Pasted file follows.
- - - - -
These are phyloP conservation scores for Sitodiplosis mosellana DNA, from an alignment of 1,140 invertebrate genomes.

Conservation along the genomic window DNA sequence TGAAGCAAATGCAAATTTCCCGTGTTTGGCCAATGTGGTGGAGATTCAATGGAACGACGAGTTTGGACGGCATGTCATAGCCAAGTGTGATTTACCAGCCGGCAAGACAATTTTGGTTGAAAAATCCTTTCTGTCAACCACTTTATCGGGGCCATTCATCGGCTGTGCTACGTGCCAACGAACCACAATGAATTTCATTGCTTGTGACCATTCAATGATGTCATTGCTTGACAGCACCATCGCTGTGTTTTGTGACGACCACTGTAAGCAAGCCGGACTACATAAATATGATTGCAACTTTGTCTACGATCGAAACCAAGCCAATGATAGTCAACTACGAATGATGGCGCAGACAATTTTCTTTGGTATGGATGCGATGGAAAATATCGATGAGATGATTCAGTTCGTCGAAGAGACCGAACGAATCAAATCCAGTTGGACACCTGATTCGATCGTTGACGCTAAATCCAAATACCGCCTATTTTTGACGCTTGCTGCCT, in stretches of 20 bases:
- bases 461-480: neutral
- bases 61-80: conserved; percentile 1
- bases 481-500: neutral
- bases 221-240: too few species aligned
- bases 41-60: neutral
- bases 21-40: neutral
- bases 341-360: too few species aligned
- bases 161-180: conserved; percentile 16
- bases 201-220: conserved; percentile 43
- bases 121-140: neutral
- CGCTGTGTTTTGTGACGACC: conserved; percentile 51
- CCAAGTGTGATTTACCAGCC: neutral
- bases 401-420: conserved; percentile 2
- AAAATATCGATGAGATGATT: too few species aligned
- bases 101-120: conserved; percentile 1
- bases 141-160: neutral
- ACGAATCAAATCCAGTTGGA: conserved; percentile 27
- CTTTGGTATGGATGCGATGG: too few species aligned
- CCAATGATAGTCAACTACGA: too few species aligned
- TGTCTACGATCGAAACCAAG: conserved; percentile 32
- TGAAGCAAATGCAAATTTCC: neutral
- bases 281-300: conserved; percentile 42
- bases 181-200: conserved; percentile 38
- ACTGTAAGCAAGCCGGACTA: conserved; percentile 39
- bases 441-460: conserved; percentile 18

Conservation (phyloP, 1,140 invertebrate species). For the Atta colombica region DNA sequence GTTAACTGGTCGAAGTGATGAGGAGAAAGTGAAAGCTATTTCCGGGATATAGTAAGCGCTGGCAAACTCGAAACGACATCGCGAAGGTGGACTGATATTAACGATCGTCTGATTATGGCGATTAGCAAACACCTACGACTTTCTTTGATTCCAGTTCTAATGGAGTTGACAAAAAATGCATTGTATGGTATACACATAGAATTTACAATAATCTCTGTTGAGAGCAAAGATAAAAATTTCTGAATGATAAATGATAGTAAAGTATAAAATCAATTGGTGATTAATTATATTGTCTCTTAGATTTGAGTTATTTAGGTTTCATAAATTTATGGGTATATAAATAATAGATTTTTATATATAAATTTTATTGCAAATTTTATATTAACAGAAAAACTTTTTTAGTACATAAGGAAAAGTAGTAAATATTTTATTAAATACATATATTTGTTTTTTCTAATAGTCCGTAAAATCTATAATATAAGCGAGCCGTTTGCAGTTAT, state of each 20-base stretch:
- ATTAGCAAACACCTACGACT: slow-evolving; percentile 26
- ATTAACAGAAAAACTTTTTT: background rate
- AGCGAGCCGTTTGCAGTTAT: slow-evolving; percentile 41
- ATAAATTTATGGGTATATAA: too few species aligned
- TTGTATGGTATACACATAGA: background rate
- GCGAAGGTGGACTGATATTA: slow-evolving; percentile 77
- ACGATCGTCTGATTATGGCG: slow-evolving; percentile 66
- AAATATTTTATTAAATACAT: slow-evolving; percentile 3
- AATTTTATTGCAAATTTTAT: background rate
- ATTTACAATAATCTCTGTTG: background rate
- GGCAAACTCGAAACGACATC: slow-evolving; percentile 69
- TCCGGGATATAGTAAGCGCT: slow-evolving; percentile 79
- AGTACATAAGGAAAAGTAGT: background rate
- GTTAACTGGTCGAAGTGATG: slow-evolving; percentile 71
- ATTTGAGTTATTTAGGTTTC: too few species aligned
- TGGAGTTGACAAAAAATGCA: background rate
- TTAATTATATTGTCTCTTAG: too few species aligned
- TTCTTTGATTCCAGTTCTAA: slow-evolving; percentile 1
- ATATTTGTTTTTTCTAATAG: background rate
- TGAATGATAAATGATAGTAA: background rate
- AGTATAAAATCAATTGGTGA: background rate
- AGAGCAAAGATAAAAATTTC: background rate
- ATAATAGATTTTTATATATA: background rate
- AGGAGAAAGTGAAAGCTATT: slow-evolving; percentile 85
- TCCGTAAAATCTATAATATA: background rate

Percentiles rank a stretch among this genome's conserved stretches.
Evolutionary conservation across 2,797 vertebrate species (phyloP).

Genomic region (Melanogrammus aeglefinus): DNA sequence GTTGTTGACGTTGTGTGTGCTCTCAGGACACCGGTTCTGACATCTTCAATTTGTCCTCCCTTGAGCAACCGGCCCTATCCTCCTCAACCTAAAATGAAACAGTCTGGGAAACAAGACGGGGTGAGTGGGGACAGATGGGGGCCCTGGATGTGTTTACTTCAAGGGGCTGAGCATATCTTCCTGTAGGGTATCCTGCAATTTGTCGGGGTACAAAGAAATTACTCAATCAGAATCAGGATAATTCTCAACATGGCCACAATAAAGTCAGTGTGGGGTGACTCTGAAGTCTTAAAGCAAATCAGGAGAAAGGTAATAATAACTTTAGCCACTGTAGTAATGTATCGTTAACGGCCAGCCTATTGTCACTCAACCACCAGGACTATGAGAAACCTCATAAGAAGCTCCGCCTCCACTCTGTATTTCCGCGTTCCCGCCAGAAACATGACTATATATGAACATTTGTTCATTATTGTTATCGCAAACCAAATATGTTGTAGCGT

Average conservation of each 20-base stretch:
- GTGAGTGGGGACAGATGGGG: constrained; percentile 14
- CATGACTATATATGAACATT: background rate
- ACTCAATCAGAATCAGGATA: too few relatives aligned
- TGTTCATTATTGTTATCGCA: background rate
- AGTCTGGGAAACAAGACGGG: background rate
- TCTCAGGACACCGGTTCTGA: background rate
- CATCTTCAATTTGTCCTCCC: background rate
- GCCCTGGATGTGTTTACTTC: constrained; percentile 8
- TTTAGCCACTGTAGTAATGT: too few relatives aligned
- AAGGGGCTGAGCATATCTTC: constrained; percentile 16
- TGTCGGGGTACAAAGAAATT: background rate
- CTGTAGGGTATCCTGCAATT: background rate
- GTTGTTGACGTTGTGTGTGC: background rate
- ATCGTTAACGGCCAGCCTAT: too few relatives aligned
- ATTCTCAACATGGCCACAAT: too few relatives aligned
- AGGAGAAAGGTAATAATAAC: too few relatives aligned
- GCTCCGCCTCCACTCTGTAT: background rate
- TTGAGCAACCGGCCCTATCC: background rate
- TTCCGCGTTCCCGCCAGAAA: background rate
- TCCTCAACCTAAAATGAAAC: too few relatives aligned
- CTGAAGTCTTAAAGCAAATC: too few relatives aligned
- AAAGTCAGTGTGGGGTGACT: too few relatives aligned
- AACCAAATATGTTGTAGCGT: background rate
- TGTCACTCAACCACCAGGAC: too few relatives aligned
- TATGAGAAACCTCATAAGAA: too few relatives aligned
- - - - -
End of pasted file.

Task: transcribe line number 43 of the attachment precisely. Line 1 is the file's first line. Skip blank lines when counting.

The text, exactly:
- ATTTGAGTTATTTAGGTTTC: too few species aligned